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Autism: Awareness and interventions for parents and teachers

IN my last article, I stated that in future instalments I will be focusing on different types of Special Educational Needs and Disability. My point this time is to raise awareness specifically on Autism in the hope that society and professionals can begin to take this area of education more seriously. I also intend to provide generic interventions for different types of SEN/D so that parents who are already living with children with Special Needs and /or Disability may use this information and adapt it to their own specific situation as there is no “one size fits all” approach.

Today, I begin with a real story from my childhood days and how society viewed and perhaps still views the different aspects of Autism. I must, however, say, there is a new general trend developing in Africa and in Zimbabwe in particular, where people are slowly coming to appreciate autism (you may have seen the Al-Jazeera report by Haru Mutasa covering parents who set up their own autistic school for their own children) and yet despite this new trend, there is still a lot of awareness needed for the whole population to understand what autism is and how we can accept those who have autism and other related or unrelated special educational needs and disabilities: comorbidity.

Autism reminds me of my teenage years, growing up in Mutare. There was a boy we called Joseph. People called him Jose “mupengo”; meaning Jose the mad one. The term “mad” meant people saw him as having a mental illness, a form of “retardation” or Schizophrenia. Schizophrenia is a long-term, almost permanent mental health condition that causes a lot of different psychological symptoms, like a type of psychosis.

People who suffer from schizophrenia seem to live in a world of their own and their ideas and thoughts seem far removed from what “ordinary” people term “reality”. This may include hallucinations, delusions which cause confused mixed up thoughts and behaviour that can be difficult to understand and sometimes, but not always, violent.

But Jose was not a “mupengo” and neither was he “retarded”. In fact, these terms “mupengo” “benzi” or retarded are in themselves very derogatory and, may I also emphasise here, that autism is not a disease. It’s a condition. It’s part and parcel of the person who has it. It is who they are just as much as we all want to be accepted for what we are. You cannot separate autism from the person who has it. Jose was simply different and in fact, very intelligent. He was more intelligent than the average child of his age and if he had been understood by his parents, teachers or society, today he may have been a rocket scientist.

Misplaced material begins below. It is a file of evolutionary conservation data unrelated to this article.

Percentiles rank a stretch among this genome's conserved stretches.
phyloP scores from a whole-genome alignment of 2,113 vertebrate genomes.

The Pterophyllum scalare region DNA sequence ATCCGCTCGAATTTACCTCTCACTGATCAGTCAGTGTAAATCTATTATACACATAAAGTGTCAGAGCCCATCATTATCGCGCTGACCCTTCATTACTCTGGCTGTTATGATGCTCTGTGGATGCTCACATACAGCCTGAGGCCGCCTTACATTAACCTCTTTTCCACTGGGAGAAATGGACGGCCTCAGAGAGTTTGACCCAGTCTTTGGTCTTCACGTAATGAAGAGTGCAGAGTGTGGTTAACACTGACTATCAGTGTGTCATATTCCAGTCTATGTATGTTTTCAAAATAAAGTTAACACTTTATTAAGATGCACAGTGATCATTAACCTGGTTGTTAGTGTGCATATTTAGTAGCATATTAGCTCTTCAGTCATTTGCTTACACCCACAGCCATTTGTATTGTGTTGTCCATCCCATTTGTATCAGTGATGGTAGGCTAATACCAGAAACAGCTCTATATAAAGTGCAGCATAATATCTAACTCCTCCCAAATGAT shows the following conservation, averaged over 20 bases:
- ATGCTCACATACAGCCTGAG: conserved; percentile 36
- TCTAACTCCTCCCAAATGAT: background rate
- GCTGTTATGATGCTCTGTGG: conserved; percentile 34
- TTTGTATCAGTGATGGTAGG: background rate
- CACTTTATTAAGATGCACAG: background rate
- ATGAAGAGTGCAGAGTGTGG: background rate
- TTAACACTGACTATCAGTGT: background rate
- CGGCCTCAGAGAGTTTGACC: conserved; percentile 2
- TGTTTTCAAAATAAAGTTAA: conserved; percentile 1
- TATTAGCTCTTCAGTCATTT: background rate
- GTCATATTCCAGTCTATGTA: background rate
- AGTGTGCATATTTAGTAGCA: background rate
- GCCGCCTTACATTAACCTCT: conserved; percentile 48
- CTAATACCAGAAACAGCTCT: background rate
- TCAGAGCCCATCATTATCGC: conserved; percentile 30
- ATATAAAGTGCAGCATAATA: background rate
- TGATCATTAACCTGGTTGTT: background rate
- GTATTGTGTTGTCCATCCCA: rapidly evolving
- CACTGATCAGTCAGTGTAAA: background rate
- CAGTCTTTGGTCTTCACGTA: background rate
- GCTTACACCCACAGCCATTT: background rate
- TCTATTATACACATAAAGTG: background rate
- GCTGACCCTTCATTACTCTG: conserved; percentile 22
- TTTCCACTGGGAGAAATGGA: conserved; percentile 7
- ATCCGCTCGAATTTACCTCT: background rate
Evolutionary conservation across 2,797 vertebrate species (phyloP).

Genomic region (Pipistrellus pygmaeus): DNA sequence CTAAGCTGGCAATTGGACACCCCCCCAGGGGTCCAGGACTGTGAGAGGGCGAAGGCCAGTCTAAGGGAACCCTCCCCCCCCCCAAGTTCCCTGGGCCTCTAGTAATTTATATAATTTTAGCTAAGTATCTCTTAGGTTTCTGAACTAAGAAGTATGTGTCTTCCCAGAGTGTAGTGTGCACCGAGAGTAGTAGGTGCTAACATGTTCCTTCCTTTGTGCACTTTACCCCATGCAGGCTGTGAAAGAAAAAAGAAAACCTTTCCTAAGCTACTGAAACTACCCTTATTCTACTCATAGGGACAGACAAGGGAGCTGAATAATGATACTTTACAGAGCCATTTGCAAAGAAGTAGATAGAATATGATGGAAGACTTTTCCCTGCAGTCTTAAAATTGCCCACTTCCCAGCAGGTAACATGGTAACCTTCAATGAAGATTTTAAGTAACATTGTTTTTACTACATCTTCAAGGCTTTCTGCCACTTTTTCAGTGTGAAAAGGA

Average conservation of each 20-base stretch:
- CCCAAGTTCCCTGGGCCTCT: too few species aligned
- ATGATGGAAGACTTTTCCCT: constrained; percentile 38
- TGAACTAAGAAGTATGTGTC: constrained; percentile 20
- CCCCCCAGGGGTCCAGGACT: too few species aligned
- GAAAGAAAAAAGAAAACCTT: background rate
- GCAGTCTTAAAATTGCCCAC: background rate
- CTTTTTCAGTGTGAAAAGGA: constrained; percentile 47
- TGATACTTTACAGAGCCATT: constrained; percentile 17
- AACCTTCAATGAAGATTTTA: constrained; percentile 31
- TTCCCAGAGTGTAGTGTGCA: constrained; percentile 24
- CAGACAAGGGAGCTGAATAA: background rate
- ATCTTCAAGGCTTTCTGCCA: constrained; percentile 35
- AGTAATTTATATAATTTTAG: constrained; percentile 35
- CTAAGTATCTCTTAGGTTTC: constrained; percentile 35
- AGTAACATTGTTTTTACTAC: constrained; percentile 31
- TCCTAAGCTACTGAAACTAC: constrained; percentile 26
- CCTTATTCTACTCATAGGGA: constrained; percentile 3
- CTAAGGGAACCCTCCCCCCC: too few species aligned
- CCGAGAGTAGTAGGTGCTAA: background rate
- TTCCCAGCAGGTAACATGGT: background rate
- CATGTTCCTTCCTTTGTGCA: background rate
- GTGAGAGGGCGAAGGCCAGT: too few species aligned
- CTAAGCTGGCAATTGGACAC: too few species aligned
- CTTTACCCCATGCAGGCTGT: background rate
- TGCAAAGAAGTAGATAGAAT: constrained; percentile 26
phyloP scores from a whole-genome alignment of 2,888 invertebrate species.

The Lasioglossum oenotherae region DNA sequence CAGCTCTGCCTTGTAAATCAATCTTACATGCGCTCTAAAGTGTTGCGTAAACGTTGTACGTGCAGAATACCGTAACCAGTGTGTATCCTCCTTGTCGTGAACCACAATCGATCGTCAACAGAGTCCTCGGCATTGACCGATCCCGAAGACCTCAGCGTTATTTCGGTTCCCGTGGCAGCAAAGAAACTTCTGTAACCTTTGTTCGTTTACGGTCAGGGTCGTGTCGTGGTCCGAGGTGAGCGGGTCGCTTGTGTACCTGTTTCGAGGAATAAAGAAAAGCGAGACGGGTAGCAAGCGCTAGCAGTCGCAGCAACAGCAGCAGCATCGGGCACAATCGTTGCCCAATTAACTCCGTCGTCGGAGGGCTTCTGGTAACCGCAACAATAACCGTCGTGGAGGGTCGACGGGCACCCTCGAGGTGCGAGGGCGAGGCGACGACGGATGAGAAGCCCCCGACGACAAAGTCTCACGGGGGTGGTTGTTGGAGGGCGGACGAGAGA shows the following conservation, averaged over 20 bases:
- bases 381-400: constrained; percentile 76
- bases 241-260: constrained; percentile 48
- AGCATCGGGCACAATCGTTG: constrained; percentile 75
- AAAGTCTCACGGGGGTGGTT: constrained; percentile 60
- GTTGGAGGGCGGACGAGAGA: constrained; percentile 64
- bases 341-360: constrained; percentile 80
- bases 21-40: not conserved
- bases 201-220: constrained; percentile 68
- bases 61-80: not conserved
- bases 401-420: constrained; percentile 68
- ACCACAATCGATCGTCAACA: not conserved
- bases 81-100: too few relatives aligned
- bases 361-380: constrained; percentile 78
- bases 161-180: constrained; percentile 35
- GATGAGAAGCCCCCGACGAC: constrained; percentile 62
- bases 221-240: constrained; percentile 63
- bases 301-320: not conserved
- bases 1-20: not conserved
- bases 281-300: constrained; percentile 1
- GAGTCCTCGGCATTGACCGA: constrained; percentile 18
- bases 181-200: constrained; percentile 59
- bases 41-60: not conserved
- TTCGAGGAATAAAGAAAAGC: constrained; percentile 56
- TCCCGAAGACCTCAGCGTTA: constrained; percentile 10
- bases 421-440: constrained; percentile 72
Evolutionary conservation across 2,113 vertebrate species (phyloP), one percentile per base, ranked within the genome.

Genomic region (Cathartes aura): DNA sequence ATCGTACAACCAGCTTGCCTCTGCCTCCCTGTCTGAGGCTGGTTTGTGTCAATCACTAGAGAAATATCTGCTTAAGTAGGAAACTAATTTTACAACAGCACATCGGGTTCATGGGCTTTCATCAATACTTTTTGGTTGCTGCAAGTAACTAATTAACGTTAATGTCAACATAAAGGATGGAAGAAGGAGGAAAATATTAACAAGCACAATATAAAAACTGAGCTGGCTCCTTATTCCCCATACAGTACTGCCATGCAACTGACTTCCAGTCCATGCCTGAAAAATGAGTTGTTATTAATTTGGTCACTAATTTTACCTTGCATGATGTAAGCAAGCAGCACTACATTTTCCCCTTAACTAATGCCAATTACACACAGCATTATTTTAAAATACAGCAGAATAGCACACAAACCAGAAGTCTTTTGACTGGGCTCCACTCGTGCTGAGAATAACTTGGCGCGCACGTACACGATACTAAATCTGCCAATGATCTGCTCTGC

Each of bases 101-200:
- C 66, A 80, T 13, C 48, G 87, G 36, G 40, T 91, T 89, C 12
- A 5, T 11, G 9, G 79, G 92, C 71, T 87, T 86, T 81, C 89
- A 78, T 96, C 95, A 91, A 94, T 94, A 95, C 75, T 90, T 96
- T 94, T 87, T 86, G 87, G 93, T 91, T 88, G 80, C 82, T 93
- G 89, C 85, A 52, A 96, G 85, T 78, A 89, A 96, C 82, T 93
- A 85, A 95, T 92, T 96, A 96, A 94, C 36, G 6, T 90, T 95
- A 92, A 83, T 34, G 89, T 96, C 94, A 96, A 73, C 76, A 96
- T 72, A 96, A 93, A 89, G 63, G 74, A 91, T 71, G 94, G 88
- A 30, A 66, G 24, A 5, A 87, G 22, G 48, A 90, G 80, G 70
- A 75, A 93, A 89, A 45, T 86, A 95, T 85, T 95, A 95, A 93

Jose was not violent at all. If anything, the so-called ordinary people, neurotypes, my age, were violent to him and often made fun of him but because he was so good at mathematics, though he had never gone to school full time, people took some surprising interest in him. Jose could easily, mentally calculate figures up to millions, in seconds. He was, without being disrespectful to him, more like a “human calculator”. This is where the need to understand Autism comes in.
But Jose is only one aspect of people who, I now understand, suffered from Autism/Asperger’s Syndrome and no one knew then and perhaps still, no one knows up to this stage. In Africa and in Zimbabwe there is a low but rising level of knowledge and awareness about ASD (Autism Spectrum Disorder, more on the definition to follow) among African parents and health workers, including doctors, but parents who have such children, certainly do know the experience more than anyone else.